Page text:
After nearly a week in the Caribbean, two discouraging losses in three games and little spare time, the Gophers were exhausted.
Many players pulled on oversized headphones almost immediately after boarding the charter flight home from the Puerto Rico Tip-Off, just hours after swallowing a 13-point defeat to Texas Tech in the final game Nov. 22. They sank into pillows, dozing off for much-needed naps.
But Joey King couldn’t sleep. Instead, the senior forward downloaded the game tape onto his laptop, poring over every sequence for two hours.
And then he watched the film again.
“I just really wanted to look and see what was going on with our team,” King said. “Just try to figure out what was wrong.”
Analyzing film on his own is something King has adopted in the past two seasons, even more this year as he has increasingly become what is right about a youthful team still finding its way. The former Eastview standout is the Gophers’ leading scorer by a leap at 17.2 points per game and has become the team’s most consistent long-ball shooter and scoring presence, knocking down 57 percent of his three-pointers.
It’s a far cry from where King was when he joined his home-state school after transferring from Drake in 2013, becoming as known for his almost comical shot fake as his shot. King has increased his scoring production every season, with the greatest bump coming this season, after he averaged 9.7 points as a junior.
But the scrappy 6-9 gamer with short arms and limited athleticism is constantly searching for ways to improve his impact and expand his skills. He will be tested as the year goes on, as opponents look to limit his impact beyond the arc and frontcourts get bigger — starting with Clemson, which visits Williams Arena on Monday, two 6-10 centers and an effective low-post scoring forward in tow.
“If you guard him a certain way and let him get open, he’s going to hit a shot,” Gophers coach Richard Pitino said. “I’m surprised when he misses an open shot. But now teams are going to adjust. … Joey is going to be a focal point when it comes to scouting. Well, then what do you do?”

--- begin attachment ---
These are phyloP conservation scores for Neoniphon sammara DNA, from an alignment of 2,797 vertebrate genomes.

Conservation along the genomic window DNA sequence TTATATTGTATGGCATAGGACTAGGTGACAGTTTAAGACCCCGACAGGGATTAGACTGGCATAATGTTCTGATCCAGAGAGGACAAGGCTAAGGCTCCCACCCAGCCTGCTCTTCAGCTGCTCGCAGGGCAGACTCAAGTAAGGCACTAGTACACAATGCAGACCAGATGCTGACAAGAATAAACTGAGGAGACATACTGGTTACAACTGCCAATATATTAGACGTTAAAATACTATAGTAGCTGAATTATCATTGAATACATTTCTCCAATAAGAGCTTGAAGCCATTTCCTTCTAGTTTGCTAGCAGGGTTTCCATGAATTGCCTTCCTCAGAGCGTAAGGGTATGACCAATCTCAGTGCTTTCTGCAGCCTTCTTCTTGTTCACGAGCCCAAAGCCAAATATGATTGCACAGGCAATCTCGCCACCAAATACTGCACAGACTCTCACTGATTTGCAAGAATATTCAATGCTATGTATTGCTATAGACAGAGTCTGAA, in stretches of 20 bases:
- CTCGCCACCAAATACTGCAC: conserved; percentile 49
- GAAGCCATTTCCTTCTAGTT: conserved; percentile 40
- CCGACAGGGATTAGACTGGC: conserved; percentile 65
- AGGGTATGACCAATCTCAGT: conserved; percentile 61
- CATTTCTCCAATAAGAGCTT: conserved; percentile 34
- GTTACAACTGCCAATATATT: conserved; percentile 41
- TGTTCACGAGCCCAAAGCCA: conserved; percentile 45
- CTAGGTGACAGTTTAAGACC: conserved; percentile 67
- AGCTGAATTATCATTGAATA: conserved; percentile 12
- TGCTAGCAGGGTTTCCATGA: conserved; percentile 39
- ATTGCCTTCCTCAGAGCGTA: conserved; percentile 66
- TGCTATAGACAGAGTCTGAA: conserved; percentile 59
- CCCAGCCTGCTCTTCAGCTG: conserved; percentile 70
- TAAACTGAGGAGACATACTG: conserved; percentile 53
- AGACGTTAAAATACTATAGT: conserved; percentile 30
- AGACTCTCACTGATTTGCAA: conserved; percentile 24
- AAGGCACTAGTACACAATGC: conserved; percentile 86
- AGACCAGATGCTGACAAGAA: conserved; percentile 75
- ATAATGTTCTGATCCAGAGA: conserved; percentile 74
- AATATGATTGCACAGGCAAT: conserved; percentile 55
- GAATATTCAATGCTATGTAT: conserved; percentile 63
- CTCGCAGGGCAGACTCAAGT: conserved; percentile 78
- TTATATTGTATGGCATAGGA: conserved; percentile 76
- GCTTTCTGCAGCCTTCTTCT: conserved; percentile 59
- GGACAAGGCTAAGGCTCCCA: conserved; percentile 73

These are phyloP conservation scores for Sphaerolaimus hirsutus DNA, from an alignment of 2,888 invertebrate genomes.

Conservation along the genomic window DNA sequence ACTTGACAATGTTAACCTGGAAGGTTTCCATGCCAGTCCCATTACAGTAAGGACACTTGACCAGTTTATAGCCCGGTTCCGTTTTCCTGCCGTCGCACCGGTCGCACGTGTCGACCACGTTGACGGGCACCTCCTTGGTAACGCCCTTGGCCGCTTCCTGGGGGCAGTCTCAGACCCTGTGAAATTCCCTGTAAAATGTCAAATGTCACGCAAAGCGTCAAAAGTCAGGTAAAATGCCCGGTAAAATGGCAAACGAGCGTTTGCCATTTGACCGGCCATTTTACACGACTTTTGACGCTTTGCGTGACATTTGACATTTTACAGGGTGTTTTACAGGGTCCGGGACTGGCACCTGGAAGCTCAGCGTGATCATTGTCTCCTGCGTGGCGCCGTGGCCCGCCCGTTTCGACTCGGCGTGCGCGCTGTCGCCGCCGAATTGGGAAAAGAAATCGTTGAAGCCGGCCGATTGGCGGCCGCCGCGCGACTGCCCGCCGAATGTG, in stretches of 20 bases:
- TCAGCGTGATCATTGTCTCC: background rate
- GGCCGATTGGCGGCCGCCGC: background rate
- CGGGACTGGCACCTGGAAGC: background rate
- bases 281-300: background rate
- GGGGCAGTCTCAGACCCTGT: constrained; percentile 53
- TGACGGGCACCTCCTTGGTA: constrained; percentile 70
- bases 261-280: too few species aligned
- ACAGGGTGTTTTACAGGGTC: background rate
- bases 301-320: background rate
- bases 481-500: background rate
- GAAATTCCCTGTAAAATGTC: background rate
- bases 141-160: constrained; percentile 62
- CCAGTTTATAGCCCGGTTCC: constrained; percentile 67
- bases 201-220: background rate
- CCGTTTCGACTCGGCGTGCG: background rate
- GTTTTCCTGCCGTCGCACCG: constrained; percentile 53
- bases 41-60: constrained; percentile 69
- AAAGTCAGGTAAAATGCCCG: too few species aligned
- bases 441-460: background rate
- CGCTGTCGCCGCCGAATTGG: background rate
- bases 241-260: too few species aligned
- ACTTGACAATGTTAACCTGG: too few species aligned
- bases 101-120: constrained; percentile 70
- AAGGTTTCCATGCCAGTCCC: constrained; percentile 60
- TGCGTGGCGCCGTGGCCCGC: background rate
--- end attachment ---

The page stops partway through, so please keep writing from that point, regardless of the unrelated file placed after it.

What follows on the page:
With some teams — Texas Tech among them — switching defenders on ball screens, King at times has had less luck popping out to the perimeter off picks. Now, Pitino said, King has to roll into the paint and find ways to score at the rim, an aspect of his game he has struggled with over the years.
In Friday’s 93-90 victory over Nebraska Omaha, King hit all four of his three-point attempts. But a game earlier, King went just 1-for-5 from long range against Texas Tech, although he still scored 15 points with four baskets inside and four free throws.
“It’s almost become a habit over the last few years where it’s just pick-and-pop, pick-and-pop, pick-and-pop,” King said. “I’m trying to break the habit. Slowly but surely in practice, I’m working myself into a pick-and-roll guy sometimes.”
Pitino has lauded King’s dedication, calling him a “gym rat” and chuckling about how hard and physical he plays in practice, barreling into teammates even in walkthroughs. After a summer in which King “lived” at the Bierman Athletic Building, per Pitino, he has made a modest jump in rebounding and has tried to change strategies when he’s shot isn’t falling.
Outside of practice, though, the work isn’t done. King watches film, dissecting his weaknesses, making mental notes and trying to become a better leader and captain.
On the way back from Puerto Rico, King noticed the Gophers’ inability to move and share the ball well, an effort that resulted in just seven assists vs. Texas Tech. Once back in the gym Tuesday, the team immediately starting working on that shortcoming, with King one step ahead. The Gophers posted 21 assists to nine turnovers Friday.
“I want to be on the same page as the coaching staff, so I watch a lot of tape so I can kind of see where the coaches are coming from and I can have conversations with them about certain things,” King said. “I think that’s been really effective, especially with me and coach Pitino.”
Lately, King is reaping the benefits.